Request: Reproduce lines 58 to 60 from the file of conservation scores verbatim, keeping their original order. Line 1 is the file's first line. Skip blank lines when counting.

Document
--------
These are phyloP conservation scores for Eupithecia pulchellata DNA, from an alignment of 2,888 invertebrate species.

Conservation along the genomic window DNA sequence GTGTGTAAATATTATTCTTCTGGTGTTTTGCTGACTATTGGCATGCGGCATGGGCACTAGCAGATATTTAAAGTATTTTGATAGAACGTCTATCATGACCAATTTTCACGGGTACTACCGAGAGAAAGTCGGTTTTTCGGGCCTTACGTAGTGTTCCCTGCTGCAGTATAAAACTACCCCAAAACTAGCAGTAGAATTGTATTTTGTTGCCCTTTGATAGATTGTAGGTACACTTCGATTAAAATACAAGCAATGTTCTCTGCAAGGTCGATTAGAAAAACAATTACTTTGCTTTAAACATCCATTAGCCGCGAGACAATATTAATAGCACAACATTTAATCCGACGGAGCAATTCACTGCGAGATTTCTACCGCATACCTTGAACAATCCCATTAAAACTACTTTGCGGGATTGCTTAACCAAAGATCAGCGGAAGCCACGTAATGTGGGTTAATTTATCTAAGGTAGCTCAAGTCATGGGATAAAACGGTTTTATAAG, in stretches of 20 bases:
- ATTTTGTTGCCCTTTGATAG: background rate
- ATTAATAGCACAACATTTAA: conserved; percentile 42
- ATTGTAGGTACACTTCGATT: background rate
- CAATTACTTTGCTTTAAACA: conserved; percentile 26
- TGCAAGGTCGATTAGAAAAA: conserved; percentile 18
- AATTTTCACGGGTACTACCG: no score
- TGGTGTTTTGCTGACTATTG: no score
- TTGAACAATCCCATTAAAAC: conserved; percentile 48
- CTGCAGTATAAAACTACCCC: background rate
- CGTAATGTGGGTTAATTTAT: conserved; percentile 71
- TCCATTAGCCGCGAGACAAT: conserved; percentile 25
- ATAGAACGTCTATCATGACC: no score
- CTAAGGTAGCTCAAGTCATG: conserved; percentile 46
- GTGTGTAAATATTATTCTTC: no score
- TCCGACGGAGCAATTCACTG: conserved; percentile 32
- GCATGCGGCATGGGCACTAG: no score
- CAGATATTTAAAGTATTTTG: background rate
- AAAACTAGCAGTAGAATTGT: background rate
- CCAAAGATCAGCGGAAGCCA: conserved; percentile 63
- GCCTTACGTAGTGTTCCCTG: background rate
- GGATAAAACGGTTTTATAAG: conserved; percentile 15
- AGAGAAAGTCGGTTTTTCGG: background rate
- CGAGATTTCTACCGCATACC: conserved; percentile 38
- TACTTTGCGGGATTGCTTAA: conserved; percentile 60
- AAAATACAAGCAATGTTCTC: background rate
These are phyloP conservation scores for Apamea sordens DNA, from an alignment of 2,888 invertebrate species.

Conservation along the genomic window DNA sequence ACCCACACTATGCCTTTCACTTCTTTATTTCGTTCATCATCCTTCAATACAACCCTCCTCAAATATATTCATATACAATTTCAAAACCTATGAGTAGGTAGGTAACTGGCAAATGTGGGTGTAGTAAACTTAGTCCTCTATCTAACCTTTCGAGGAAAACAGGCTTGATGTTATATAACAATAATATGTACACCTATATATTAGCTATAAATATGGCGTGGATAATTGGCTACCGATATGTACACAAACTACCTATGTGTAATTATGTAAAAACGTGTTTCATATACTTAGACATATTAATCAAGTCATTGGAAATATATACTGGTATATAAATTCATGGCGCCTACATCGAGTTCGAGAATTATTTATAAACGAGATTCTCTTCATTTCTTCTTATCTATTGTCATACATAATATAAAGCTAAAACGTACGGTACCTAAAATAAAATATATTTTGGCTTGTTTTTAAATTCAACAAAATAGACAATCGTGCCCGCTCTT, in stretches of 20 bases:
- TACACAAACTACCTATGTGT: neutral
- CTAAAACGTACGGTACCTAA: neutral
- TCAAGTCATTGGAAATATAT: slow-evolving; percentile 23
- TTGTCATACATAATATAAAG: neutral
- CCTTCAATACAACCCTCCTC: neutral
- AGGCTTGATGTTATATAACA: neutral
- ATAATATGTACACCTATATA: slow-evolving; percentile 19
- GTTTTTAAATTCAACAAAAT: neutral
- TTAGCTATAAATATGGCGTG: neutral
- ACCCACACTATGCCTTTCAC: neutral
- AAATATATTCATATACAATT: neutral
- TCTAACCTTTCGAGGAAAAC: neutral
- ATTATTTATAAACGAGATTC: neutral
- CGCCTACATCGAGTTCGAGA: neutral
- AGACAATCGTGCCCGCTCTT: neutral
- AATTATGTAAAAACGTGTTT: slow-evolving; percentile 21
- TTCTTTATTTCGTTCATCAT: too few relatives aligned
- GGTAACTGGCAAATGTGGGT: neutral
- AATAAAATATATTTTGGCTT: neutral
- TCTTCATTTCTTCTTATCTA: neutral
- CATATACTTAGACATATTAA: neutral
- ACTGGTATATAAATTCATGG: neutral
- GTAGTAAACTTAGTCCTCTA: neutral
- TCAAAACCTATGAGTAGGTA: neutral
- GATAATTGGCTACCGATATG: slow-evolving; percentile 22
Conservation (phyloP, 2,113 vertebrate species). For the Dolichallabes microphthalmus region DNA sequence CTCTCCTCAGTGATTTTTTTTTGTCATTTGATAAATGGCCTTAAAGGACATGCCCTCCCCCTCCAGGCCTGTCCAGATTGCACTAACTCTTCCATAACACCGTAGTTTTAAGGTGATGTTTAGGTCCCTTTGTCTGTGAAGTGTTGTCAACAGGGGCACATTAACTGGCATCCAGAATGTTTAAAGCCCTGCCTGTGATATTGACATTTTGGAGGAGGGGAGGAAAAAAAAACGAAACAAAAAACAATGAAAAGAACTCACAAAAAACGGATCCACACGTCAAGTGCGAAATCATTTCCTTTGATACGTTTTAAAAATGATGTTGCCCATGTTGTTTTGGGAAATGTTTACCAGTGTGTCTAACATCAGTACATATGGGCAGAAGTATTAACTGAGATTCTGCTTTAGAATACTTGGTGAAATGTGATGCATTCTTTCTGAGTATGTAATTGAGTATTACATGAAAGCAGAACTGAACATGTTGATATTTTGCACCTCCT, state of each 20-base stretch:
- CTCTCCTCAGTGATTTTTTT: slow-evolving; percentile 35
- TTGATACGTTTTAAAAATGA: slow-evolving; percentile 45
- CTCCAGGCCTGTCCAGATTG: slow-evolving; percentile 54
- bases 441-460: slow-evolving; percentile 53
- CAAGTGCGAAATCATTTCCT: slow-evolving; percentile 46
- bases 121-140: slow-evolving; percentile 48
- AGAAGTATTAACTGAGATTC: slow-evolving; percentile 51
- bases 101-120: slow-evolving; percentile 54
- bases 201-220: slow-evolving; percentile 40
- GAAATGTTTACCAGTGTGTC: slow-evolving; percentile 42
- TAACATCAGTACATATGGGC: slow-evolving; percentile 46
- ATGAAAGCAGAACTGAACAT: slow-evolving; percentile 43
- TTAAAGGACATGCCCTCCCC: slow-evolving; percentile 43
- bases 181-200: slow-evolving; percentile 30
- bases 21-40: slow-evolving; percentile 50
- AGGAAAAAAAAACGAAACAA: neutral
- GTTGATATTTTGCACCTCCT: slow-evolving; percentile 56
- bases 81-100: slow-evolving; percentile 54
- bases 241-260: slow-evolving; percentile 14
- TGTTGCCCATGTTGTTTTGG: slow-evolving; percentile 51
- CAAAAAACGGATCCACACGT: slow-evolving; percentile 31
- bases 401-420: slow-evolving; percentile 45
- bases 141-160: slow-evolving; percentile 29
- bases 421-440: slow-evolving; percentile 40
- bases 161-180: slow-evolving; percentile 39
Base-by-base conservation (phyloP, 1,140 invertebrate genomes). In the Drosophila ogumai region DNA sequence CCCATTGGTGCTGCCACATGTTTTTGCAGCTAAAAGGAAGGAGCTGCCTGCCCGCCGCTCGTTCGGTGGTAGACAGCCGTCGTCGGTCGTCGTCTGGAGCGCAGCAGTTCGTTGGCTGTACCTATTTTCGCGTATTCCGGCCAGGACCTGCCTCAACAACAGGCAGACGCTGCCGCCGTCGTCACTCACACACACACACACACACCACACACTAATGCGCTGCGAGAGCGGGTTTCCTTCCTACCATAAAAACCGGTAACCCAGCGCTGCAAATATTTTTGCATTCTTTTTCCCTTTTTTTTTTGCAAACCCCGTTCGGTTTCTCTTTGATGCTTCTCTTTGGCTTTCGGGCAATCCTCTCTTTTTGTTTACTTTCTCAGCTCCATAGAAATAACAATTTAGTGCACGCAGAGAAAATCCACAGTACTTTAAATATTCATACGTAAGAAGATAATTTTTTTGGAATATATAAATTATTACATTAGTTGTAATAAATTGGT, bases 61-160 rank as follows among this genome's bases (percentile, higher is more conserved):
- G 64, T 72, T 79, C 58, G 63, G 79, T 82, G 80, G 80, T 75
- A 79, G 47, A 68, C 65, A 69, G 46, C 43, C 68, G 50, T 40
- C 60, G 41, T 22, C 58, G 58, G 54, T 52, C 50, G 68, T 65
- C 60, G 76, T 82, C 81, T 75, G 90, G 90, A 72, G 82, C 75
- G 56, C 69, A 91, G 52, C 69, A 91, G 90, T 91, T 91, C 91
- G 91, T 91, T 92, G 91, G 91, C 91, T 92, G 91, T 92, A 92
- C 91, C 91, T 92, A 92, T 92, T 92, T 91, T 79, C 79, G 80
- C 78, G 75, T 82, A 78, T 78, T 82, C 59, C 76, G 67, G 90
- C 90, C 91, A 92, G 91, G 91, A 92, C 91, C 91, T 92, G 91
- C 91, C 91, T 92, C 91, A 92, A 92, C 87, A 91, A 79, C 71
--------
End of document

- CTCCAGGCCTGTCCAGATTG: slow-evolving; percentile 54
- bases 441-460: slow-evolving; percentile 53
- CAAGTGCGAAATCATTTCCT: slow-evolving; percentile 46